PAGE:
ABSTRACT

The functional adaptability and conformational plasticity of SARS-CoV-2 spike proteins allow for the efficient modulation of complex phenotypic responses to the host receptor and antibodies. In this study, we combined atomistic simulations with mutational and perturbation-based scanning approaches to examine binding mechanisms of the SARS-CoV-2 spike proteins with three different classes of antibodies. The ensemble-based profiling of binding and allosteric propensities of the SARS-CoV-2 spike protein residues showed that these proteins can work as functionally adaptable and allosterically regulated machines. Conformational dynamics analysis revealed that binding-induced modulation of soft modes can elicit the unique protein response to different classes of antibodies. Mutational scanning heatmaps and sensitivity analysis revealed the binding energy hotspots for different classes of antibodies that are consistent with the experimental deep mutagenesis, showing that differences in the binding affinity caused by global circulating variants in spike positions K417, E484, and N501 are relatively moderate and may not fully account for the observed antibody resistance effects. Through functional dynamics analysis and perturbation-response scanning of the SARS-CoV-2 spike protein residues in the unbound form and antibody-bound forms, we examine how antibody binding can modulate allosteric propensities of spike protein residues and determine allosteric hotspots that control signal transmission and global conformational changes. These results show that residues K417, E484, and N501 targeted by circulating mutations correspond to a group of versatile allosteric centers in which small perturbations can modulate collective motions, alter the global allosteric response, and elicit binding resistance. We suggest that the SARS-CoV-2 S protein may exploit the plasticity of specific allosteric hotspots to generate escape mutants that alter the response to antibody binding without compromising the activity of the spike protein.


Subject(s)
Antibodies, Viral/chemistry , Spike Glycoprotein, Coronavirus/chemistry , Spike Glycoprotein, Coronavirus/immunology , Antigen-Antibody Reactions , Antigens, Viral/chemistry , Binding Sites , Humans , Models, Molecular , Molecular Dynamics Simulation , Mutation/genetics , Protein Conformation , Spike Glycoprotein, Coronavirus/genetics , Stereoisomerism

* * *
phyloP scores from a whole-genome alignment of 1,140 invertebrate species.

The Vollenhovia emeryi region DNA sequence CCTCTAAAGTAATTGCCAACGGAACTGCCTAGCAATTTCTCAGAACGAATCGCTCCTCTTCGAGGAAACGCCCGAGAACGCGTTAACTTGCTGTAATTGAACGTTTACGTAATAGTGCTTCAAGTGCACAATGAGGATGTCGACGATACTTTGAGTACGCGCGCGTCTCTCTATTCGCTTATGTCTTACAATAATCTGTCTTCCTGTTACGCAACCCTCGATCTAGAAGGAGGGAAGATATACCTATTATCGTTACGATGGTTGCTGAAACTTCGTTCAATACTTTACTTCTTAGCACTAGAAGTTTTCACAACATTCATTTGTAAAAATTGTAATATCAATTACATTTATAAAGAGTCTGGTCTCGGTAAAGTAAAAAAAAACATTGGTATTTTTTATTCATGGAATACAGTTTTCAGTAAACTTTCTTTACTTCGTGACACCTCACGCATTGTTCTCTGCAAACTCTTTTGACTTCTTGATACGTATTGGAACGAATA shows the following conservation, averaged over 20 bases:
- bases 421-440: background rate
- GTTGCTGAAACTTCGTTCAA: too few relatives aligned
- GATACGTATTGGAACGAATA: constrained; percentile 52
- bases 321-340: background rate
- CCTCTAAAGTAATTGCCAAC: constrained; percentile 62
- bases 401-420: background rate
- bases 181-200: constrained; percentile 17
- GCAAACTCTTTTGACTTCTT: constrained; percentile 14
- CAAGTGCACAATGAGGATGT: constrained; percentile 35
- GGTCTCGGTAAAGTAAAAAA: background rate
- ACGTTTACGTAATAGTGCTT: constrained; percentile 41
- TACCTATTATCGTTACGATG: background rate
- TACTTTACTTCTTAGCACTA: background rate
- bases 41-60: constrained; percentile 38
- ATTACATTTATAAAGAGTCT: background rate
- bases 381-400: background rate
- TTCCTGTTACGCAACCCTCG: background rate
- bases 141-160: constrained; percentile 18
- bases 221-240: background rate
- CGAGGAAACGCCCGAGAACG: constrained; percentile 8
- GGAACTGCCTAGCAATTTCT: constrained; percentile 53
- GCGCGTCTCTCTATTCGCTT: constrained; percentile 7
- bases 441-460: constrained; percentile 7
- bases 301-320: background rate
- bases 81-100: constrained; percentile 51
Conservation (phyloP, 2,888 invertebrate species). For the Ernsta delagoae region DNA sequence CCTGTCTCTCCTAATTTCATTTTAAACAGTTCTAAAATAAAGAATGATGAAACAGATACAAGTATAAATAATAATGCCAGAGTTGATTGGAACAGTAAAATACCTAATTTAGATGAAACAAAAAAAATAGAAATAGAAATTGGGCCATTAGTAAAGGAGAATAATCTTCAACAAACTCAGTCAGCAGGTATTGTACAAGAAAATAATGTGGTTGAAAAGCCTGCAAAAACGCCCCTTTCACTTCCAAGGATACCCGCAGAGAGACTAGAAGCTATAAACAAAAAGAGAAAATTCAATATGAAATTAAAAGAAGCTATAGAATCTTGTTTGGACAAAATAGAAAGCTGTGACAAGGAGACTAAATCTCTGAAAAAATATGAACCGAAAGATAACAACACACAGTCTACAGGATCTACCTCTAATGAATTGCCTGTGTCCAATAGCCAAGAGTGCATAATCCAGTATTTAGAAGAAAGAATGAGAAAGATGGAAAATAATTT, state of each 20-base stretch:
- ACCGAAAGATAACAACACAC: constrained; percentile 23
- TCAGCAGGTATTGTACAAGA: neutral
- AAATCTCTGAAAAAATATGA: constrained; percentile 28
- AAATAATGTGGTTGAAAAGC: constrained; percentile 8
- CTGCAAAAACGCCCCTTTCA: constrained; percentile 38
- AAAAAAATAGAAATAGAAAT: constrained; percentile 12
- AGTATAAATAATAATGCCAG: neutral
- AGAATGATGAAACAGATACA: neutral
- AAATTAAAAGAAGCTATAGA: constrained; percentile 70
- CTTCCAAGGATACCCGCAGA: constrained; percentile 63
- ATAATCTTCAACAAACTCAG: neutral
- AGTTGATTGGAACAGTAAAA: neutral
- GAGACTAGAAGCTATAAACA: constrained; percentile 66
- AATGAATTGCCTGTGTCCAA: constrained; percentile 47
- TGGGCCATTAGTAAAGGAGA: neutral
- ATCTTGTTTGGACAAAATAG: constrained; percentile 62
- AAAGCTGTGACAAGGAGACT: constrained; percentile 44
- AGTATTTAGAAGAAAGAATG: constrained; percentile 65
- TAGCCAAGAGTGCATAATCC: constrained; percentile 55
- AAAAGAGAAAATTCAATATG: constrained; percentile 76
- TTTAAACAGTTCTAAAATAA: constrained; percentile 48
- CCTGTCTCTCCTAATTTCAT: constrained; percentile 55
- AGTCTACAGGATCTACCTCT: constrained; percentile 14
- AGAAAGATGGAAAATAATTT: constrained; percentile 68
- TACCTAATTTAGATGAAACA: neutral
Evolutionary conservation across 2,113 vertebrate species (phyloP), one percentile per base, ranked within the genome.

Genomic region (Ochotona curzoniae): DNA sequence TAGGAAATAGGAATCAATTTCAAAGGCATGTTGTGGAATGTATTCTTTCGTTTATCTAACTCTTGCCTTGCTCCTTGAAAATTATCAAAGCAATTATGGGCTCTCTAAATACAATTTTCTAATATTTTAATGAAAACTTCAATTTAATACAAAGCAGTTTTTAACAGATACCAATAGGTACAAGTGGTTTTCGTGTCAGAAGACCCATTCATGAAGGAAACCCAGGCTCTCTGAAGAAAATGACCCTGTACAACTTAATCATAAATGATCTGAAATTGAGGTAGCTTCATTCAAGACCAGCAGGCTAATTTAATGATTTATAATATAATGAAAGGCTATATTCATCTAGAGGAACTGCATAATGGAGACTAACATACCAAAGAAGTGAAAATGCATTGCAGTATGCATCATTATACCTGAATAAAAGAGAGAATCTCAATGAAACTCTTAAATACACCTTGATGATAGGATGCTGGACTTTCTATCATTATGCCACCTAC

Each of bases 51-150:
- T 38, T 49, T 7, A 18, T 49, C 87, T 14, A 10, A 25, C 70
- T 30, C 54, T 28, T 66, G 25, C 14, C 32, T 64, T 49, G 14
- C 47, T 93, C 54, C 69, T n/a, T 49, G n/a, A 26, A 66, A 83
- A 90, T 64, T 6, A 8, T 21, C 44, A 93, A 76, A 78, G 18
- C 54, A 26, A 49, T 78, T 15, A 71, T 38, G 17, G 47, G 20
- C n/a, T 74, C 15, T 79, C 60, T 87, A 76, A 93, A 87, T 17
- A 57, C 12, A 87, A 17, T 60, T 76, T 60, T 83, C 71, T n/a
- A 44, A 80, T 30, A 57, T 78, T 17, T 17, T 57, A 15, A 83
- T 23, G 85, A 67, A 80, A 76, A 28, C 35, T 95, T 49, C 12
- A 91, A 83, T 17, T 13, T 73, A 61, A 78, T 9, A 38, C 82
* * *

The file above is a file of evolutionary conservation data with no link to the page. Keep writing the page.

17.
Science ; 373(6556): 818-823, 2021 08 13.
Article in English | MEDLINE | ID: covidwho-1238481

ABSTRACT

Neutralizing antibodies (nAbs) elicited against the receptor binding site (RBS) of the spike protein of wild-type severe acute respiratory syndrome coronavirus 2 (SARS-CoV-2) are generally less effective against recent variants of concern. RBS residues Glu484, Lys417, and Asn501 are mutated in variants first described in South Africa (B.1.351) and Brazil (P.1). We analyzed their effects on angiotensin-converting enzyme 2 binding, as well as the effects of two of these mutations (K417N and E484K) on nAbs isolated from COVID-19 patients. Binding and neutralization of the two most frequently elicited antibody families (IGHV3-53/3-66 and IGHV1-2), which can both bind the RBS in alternative binding modes, are abrogated by K417N, E484K, or both. These effects can be structurally explained by their extensive interactions with RBS nAbs. However, nAbs to the more conserved, cross-neutralizing CR3022 and S309 sites were largely unaffected. The results have implications for next-generation vaccines and antibody therapies.


Subject(s)
Antibodies, Neutralizing/immunology , Antibodies, Viral/immunology , Antigens, Viral/immunology , COVID-19/immunology , SARS-CoV-2/immunology , Spike Glycoprotein, Coronavirus/chemistry , Spike Glycoprotein, Coronavirus/immunology , Angiotensin-Converting Enzyme 2/metabolism , Antibodies, Neutralizing/metabolism , Antibodies, Viral/metabolism , Antigenic Variation , Antigens, Viral/chemistry , Antigens, Viral/genetics , Antigens, Viral/metabolism , Binding Sites , Binding Sites, Antibody , COVID-19/virology , Epitopes , Humans , Immune Evasion , Mutation , Protein Binding , Protein Domains , Receptors, Coronavirus/metabolism , SARS-CoV-2/chemistry , SARS-CoV-2/genetics , Spike Glycoprotein, Coronavirus/genetics , Spike Glycoprotein, Coronavirus/metabolism
18.
Nucleic Acids Res ; 49(W1): W671-W678, 2021 07 02.
Article in English | MEDLINE | ID: covidwho-1233864

ABSTRACT